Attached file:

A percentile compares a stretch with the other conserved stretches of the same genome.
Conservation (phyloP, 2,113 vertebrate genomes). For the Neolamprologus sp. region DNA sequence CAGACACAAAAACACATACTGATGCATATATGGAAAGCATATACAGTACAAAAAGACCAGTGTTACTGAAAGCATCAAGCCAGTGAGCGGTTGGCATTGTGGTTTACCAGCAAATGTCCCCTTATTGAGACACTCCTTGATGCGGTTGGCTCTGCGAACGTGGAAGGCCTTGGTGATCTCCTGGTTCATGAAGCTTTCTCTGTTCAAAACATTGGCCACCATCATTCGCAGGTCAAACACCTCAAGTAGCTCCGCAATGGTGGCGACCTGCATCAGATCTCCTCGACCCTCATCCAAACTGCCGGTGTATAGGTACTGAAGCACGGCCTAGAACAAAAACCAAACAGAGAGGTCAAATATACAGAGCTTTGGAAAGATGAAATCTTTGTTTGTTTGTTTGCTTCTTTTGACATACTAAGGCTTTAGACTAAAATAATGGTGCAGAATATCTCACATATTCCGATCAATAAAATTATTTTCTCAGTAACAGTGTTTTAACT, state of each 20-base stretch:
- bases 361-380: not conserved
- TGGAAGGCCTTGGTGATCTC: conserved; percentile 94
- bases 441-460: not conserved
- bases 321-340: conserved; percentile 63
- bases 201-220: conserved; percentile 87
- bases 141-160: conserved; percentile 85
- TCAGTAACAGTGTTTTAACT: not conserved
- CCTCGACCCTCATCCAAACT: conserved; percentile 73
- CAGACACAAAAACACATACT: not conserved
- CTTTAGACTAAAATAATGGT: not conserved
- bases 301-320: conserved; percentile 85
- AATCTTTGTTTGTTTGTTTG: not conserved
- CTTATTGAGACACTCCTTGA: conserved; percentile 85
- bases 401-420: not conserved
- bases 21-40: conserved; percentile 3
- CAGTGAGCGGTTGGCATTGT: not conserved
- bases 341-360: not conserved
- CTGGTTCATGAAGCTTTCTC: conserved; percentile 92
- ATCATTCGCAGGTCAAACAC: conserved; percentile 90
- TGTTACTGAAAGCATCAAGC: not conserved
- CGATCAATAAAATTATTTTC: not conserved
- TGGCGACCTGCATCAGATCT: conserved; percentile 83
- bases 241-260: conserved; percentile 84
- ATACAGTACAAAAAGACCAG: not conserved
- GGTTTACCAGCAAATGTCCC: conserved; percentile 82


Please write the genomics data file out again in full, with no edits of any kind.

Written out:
A percentile compares a stretch with the other conserved stretches of the same genome.
Conservation (phyloP, 2,113 vertebrate genomes). For the Neolamprologus sp. region DNA sequence CAGACACAAAAACACATACTGATGCATATATGGAAAGCATATACAGTACAAAAAGACCAGTGTTACTGAAAGCATCAAGCCAGTGAGCGGTTGGCATTGTGGTTTACCAGCAAATGTCCCCTTATTGAGACACTCCTTGATGCGGTTGGCTCTGCGAACGTGGAAGGCCTTGGTGATCTCCTGGTTCATGAAGCTTTCTCTGTTCAAAACATTGGCCACCATCATTCGCAGGTCAAACACCTCAAGTAGCTCCGCAATGGTGGCGACCTGCATCAGATCTCCTCGACCCTCATCCAAACTGCCGGTGTATAGGTACTGAAGCACGGCCTAGAACAAAAACCAAACAGAGAGGTCAAATATACAGAGCTTTGGAAAGATGAAATCTTTGTTTGTTTGTTTGCTTCTTTTGACATACTAAGGCTTTAGACTAAAATAATGGTGCAGAATATCTCACATATTCCGATCAATAAAATTATTTTCTCAGTAACAGTGTTTTAACT, state of each 20-base stretch:
- bases 361-380: not conserved
- TGGAAGGCCTTGGTGATCTC: conserved; percentile 94
- bases 441-460: not conserved
- bases 321-340: conserved; percentile 63
- bases 201-220: conserved; percentile 87
- bases 141-160: conserved; percentile 85
- TCAGTAACAGTGTTTTAACT: not conserved
- CCTCGACCCTCATCCAAACT: conserved; percentile 73
- CAGACACAAAAACACATACT: not conserved
- CTTTAGACTAAAATAATGGT: not conserved
- bases 301-320: conserved; percentile 85
- AATCTTTGTTTGTTTGTTTG: not conserved
- CTTATTGAGACACTCCTTGA: conserved; percentile 85
- bases 401-420: not conserved
- bases 21-40: conserved; percentile 3
- CAGTGAGCGGTTGGCATTGT: not conserved
- bases 341-360: not conserved
- CTGGTTCATGAAGCTTTCTC: conserved; percentile 92
- ATCATTCGCAGGTCAAACAC: conserved; percentile 90
- TGTTACTGAAAGCATCAAGC: not conserved
- CGATCAATAAAATTATTTTC: not conserved
- TGGCGACCTGCATCAGATCT: conserved; percentile 83
- bases 241-260: conserved; percentile 84
- ATACAGTACAAAAAGACCAG: not conserved
- GGTTTACCAGCAAATGTCCC: conserved; percentile 82